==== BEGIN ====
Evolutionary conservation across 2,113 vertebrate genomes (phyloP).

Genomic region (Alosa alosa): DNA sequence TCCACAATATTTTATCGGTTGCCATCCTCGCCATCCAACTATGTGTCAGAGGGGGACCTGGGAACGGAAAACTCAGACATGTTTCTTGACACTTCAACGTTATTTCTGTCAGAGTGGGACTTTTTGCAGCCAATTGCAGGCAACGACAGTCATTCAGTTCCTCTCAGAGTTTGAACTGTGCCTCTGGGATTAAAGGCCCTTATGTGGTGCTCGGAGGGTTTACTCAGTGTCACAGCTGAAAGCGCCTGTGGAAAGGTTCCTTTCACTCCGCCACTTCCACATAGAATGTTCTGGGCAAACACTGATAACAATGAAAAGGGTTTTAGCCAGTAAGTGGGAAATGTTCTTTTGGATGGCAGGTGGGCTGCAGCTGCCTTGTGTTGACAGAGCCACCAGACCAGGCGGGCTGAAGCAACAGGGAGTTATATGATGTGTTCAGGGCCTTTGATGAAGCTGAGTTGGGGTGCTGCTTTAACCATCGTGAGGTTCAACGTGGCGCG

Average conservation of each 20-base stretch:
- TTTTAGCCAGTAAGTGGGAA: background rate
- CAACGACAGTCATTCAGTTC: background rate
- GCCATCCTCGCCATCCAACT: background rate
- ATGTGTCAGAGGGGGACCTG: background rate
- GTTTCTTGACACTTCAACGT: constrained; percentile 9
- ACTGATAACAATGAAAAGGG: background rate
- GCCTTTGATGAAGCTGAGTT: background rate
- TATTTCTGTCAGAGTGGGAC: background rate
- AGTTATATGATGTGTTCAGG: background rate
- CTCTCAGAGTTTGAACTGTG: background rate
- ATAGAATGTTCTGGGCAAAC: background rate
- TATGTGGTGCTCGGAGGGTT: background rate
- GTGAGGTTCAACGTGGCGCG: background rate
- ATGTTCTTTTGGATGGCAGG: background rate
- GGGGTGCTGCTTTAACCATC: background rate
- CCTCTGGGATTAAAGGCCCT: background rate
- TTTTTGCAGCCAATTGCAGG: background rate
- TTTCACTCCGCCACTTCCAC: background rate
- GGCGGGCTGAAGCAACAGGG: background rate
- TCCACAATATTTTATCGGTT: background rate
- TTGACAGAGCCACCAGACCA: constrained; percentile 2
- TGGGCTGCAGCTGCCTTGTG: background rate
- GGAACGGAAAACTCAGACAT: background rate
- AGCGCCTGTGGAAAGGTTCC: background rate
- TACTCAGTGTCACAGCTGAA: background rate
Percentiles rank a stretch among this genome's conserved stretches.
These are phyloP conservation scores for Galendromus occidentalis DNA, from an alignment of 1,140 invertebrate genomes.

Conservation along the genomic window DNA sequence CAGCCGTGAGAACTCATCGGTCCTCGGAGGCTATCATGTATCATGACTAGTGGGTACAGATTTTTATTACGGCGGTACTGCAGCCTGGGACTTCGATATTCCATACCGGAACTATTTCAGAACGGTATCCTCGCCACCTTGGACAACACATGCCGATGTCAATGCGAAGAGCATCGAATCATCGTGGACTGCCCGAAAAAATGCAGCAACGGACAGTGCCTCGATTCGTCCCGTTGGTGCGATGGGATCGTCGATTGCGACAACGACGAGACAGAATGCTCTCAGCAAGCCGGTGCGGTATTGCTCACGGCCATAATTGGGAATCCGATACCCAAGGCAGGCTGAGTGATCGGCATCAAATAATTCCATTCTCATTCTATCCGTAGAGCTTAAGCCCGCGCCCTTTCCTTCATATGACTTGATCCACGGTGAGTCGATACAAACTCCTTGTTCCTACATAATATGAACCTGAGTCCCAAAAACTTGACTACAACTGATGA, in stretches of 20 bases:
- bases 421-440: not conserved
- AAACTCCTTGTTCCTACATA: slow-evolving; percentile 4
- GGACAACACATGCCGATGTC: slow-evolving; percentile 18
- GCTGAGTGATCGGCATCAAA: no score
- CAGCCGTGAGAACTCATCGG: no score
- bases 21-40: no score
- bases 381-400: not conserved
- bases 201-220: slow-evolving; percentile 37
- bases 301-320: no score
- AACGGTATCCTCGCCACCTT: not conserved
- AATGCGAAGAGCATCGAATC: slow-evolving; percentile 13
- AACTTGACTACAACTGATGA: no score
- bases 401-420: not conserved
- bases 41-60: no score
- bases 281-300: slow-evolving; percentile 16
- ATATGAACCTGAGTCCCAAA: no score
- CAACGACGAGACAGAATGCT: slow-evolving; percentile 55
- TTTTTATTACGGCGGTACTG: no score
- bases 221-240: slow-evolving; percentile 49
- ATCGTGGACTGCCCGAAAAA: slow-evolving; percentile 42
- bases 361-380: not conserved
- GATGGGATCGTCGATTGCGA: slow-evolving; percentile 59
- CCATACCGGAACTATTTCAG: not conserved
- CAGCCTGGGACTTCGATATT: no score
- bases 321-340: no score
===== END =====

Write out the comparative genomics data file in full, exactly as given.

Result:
Evolutionary conservation across 2,113 vertebrate genomes (phyloP).

Genomic region (Alosa alosa): DNA sequence TCCACAATATTTTATCGGTTGCCATCCTCGCCATCCAACTATGTGTCAGAGGGGGACCTGGGAACGGAAAACTCAGACATGTTTCTTGACACTTCAACGTTATTTCTGTCAGAGTGGGACTTTTTGCAGCCAATTGCAGGCAACGACAGTCATTCAGTTCCTCTCAGAGTTTGAACTGTGCCTCTGGGATTAAAGGCCCTTATGTGGTGCTCGGAGGGTTTACTCAGTGTCACAGCTGAAAGCGCCTGTGGAAAGGTTCCTTTCACTCCGCCACTTCCACATAGAATGTTCTGGGCAAACACTGATAACAATGAAAAGGGTTTTAGCCAGTAAGTGGGAAATGTTCTTTTGGATGGCAGGTGGGCTGCAGCTGCCTTGTGTTGACAGAGCCACCAGACCAGGCGGGCTGAAGCAACAGGGAGTTATATGATGTGTTCAGGGCCTTTGATGAAGCTGAGTTGGGGTGCTGCTTTAACCATCGTGAGGTTCAACGTGGCGCG

Average conservation of each 20-base stretch:
- TTTTAGCCAGTAAGTGGGAA: background rate
- CAACGACAGTCATTCAGTTC: background rate
- GCCATCCTCGCCATCCAACT: background rate
- ATGTGTCAGAGGGGGACCTG: background rate
- GTTTCTTGACACTTCAACGT: constrained; percentile 9
- ACTGATAACAATGAAAAGGG: background rate
- GCCTTTGATGAAGCTGAGTT: background rate
- TATTTCTGTCAGAGTGGGAC: background rate
- AGTTATATGATGTGTTCAGG: background rate
- CTCTCAGAGTTTGAACTGTG: background rate
- ATAGAATGTTCTGGGCAAAC: background rate
- TATGTGGTGCTCGGAGGGTT: background rate
- GTGAGGTTCAACGTGGCGCG: background rate
- ATGTTCTTTTGGATGGCAGG: background rate
- GGGGTGCTGCTTTAACCATC: background rate
- CCTCTGGGATTAAAGGCCCT: background rate
- TTTTTGCAGCCAATTGCAGG: background rate
- TTTCACTCCGCCACTTCCAC: background rate
- GGCGGGCTGAAGCAACAGGG: background rate
- TCCACAATATTTTATCGGTT: background rate
- TTGACAGAGCCACCAGACCA: constrained; percentile 2
- TGGGCTGCAGCTGCCTTGTG: background rate
- GGAACGGAAAACTCAGACAT: background rate
- AGCGCCTGTGGAAAGGTTCC: background rate
- TACTCAGTGTCACAGCTGAA: background rate
Percentiles rank a stretch among this genome's conserved stretches.
These are phyloP conservation scores for Galendromus occidentalis DNA, from an alignment of 1,140 invertebrate genomes.

Conservation along the genomic window DNA sequence CAGCCGTGAGAACTCATCGGTCCTCGGAGGCTATCATGTATCATGACTAGTGGGTACAGATTTTTATTACGGCGGTACTGCAGCCTGGGACTTCGATATTCCATACCGGAACTATTTCAGAACGGTATCCTCGCCACCTTGGACAACACATGCCGATGTCAATGCGAAGAGCATCGAATCATCGTGGACTGCCCGAAAAAATGCAGCAACGGACAGTGCCTCGATTCGTCCCGTTGGTGCGATGGGATCGTCGATTGCGACAACGACGAGACAGAATGCTCTCAGCAAGCCGGTGCGGTATTGCTCACGGCCATAATTGGGAATCCGATACCCAAGGCAGGCTGAGTGATCGGCATCAAATAATTCCATTCTCATTCTATCCGTAGAGCTTAAGCCCGCGCCCTTTCCTTCATATGACTTGATCCACGGTGAGTCGATACAAACTCCTTGTTCCTACATAATATGAACCTGAGTCCCAAAAACTTGACTACAACTGATGA, in stretches of 20 bases:
- bases 421-440: not conserved
- AAACTCCTTGTTCCTACATA: slow-evolving; percentile 4
- GGACAACACATGCCGATGTC: slow-evolving; percentile 18
- GCTGAGTGATCGGCATCAAA: no score
- CAGCCGTGAGAACTCATCGG: no score
- bases 21-40: no score
- bases 381-400: not conserved
- bases 201-220: slow-evolving; percentile 37
- bases 301-320: no score
- AACGGTATCCTCGCCACCTT: not conserved
- AATGCGAAGAGCATCGAATC: slow-evolving; percentile 13
- AACTTGACTACAACTGATGA: no score
- bases 401-420: not conserved
- bases 41-60: no score
- bases 281-300: slow-evolving; percentile 16
- ATATGAACCTGAGTCCCAAA: no score
- CAACGACGAGACAGAATGCT: slow-evolving; percentile 55
- TTTTTATTACGGCGGTACTG: no score
- bases 221-240: slow-evolving; percentile 49
- ATCGTGGACTGCCCGAAAAA: slow-evolving; percentile 42
- bases 361-380: not conserved
- GATGGGATCGTCGATTGCGA: slow-evolving; percentile 59
- CCATACCGGAACTATTTCAG: not conserved
- CAGCCTGGGACTTCGATATT: no score
- bases 321-340: no score